Earlier this month I asked her what she was reading. Her reply:
Macbeth. Generally, I think Shakespeare loses a lot in just being read, instead of seen on the stage or screen. But I reread Macbeth every once in a while because it’s my favorite Shakespeare, and chances are relatively few to see it live (I blame the alleged ‘Scottish play curse’ for that).Visit Jodi Compton's website.
You’d expect a four-hundred-year-old verse drama based on royal history to present murder as a well-choreographed ballet by villains with steely resolve, but instead, Macbeth and his wife act a lot like the poor 20-century shlubs who end up in the pages of Ann Rule’s true-crime books. The evening of the planned murder, the two are still debating about whether to do this thing or not. Lady Macbeth goes into Duncan’s bedchamber and comes back saying she would have stabbed him herself, had he not looked so much like her father as he slept. Macbeth does succeed in killing him, and then there’s a weak attempt at a frame job, a hasty, bloody cleanup afterward, and then a spiral into psychological collapse.
People tend to consider Macbeth a story about the big questions -- is there such a thing as fate? -- but I’m more interested in the little ones. Like, what happened to the baby Lady Macbeth says she nursed, in Act 1? Who is MacDuff really talking about when he says ‘He has no children‘ in Act 4? (I’m in the minority; I think it’s Macbeth, not Malcolm, who is, after all, standing in front of MacDuff and should reasonably be addressed in second person).
Okay, I could go on about all the fascinating bits of business in this play, but it’s Macbeth; it’s famous. Just read it already, if you haven’t.
Bike for Life, by Bill Katovsky and Roy M. Wallack. Nobody gets stabbed to death in a bedchamber in this book, but it’s very readable, and it’s a godsend to bicycle lovers who, like me, have unwisely been using the bike as their only form of exercise equipment. Bike for Life covers ‘prehab’ (which is what it sounds like, injury prevention), effective cross-training (swimming makes an ideal companion), the best yoga asanas for cyclists, and so on. Also included are interviews with a fascinating cross-section of famous cyclists -- not Armstrong, no, but Marla Streb and Missy Giove are represented. Perhaps best is the interview with John Sinibaldi, born in 1913, an Olympian who never wanted to turn pro and spent most of his adult life as a sheet metal worker. He did a century ride (100 miles) with a pack of younger riders to celebrate his 90th birthday.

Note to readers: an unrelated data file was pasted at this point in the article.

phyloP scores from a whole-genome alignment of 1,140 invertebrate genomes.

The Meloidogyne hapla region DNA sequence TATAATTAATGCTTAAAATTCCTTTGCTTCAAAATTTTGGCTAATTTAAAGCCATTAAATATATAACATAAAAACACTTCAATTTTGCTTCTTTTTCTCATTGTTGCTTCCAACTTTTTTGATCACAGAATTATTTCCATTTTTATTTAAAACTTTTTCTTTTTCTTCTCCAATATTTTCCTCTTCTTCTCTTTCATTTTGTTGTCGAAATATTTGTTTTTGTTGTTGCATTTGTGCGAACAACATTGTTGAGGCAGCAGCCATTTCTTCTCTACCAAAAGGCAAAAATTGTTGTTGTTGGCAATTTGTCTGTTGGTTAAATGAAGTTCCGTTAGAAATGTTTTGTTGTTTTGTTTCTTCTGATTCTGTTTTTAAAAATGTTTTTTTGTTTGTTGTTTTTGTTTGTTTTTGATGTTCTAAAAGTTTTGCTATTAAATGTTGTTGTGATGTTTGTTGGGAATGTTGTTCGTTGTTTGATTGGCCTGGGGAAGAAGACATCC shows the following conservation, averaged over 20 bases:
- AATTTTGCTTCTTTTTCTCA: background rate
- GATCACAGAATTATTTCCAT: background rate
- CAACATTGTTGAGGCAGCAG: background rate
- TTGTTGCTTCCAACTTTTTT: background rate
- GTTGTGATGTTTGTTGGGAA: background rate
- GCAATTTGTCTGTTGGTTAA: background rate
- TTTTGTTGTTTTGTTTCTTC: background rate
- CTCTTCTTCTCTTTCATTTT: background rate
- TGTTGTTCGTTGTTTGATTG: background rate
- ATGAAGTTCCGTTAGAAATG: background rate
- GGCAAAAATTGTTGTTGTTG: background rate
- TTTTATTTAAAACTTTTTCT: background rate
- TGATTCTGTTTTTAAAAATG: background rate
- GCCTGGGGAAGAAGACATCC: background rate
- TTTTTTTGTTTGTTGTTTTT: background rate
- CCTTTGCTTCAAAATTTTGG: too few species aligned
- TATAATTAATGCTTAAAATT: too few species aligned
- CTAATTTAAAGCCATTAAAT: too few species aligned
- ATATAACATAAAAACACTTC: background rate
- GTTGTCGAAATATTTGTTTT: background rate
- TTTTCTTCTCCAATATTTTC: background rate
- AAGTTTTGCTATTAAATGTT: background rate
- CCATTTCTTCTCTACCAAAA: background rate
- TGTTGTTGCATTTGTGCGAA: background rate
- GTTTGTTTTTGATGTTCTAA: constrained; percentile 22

Sinibaldi tells the story of the day he and his team took the ferry to the 59th Street Bridge in New York for a race (again, 100 miles), and got there too late: the race had already started, the peloton was gone. He and his team didn’t even start after them right away -- it was a rainy day, so they stopped at a machine shop and greased up their legs to repel water, and then set off. Says Sinibaldi, ‘We chased and chased and chased.‘ He bent a wheel out of true and had to take off the brakes to compensate, so he rode after that with no stopping power. They finally caught the group after 70 miles and won it in the final 15. He concludes: ‘God, was I riding good that day.’